Audio recording is not like real life sound. Engineers are challenged to capture and process acoustic energy…sound waves… with an array of equipment such as microphones, preamplifiers, amplifiers, recorders and more. And unlike our ears, which can accept an incredible range of frequencies and amplitude levels, audio equipment must exist within a set of hard limitations. Stepping outside of those boundaries causes fidelity to suffer…and it happens all too frequently.
Audio recording quality has been steadily improving since those first tentative steps back in the latter part of the 19th century. Before electrical amplification and vacuum tubes, acoustic recordings translated the physical movement of a diaphragm into oscillations cut into a piece of lacquer. The dynamic range was constrained by the acoustic horn used to “gather” the sound played by the musicians. It was really hard to generate sounds that would “clip” before amplification came along in the late 20s. The size of the fidelity “box” was pretty small but consumers loved the novelty of hearing prerecorded music and other programming.
When analog tape recording equipment was introduced in the 50s, fidelity took a huge leap forward (not to mention rerecordability). Engineers were able to bring the signal from high quality microphones through rudimentary consoles (using microphone preamplification) into the line level inputs of early Ampex monophonic decks.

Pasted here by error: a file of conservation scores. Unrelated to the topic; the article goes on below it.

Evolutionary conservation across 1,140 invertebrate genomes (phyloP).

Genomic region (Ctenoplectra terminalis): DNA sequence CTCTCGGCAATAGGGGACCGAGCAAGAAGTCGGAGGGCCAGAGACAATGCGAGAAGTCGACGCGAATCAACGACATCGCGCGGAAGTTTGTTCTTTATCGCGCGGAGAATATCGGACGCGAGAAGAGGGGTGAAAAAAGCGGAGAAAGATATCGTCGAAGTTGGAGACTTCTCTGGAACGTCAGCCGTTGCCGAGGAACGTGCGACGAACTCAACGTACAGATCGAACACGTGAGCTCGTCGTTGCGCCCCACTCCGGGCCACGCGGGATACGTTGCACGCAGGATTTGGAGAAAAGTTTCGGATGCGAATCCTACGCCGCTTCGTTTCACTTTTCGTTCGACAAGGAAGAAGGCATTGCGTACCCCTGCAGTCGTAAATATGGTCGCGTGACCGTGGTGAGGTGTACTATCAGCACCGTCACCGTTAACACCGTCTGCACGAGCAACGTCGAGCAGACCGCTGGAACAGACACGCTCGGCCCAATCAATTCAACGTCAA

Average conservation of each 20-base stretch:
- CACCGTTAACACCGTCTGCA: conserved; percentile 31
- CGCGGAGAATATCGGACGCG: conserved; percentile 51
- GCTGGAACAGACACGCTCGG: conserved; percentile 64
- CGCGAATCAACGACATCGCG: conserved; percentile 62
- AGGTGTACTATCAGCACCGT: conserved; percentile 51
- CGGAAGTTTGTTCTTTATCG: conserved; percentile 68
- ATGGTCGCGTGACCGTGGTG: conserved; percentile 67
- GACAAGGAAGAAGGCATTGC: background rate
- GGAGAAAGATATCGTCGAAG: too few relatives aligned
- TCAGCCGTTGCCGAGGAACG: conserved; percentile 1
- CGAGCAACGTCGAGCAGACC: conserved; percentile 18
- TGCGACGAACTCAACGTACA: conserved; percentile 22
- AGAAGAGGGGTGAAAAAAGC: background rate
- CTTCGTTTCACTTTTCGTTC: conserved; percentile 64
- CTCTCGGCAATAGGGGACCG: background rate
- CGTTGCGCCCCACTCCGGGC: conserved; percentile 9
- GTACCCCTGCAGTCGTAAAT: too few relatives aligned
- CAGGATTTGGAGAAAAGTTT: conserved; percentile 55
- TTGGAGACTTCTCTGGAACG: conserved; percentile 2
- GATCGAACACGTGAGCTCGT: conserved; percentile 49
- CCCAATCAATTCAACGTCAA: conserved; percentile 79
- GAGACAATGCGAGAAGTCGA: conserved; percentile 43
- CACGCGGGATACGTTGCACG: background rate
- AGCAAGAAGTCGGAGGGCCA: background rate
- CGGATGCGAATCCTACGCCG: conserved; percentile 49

The standard recording level of the time was 185 nWb/m [nanoWebers/meter…the measure of magnetic flux used in establishing levels for analog recording]. This number represented the “0” point on the VU meters of your recording machine. Recording levels certainly exceeded this value but as the level increases beyond 0 VU the ability of the equipment and most importantly the tape to capture that level without distortion decreases. The difference between the 0 level and the point at which 3% total harmonic distortion happens is called “headroom”.
Anytime the level of a recording exceeded the headroom available on the tape, the signal would be “clipped” and the amount of distortion deemed excessive. The challenge faced by audio engineers then and now is to maximize the dynamic range of a recording by keeping levels very close to the maximum headroom without going over. In the analog days, one of the things we all did prior to a take was request a test segment that represented the loudest that the band was going to produce. We would set the recording level so that the incoming signal would peak just below the 0 VU level.
As analog tape formulations and recording machines improved, headroom increased as well. We’ve moved from figures from 3 dB to 10-12 dB to 15-18 dB and even higher with contemporary machines. The potential for better fidelity using analog tape is greater than it has ever been. Noise reduction systems such Dolby Spectral Recording or “SR” have improved available dynamic range even further. Modern analog decks can achieve signal to noise ratios that eclipse 90 dB…almost as good a 16-bit PCM compact disc!
When I was just beginning my career as a second engineer, we would routinely push recording levels to “elevated” level or +3 dB above 0 VU (250 nWb/m). It is not uncommon to see level at +9 or more today.
Of course, the headroom offered by analog tape isn’t the only stage in the signal path where clipping can occur. It is possible to exceed the capabilities of microphones, preamps, channel strips on a console and output stages, but the recording machines have always been the bottleneck. This remains true even in this era of 24-bit PCM digital equipment.
More on clipping…tomorrow.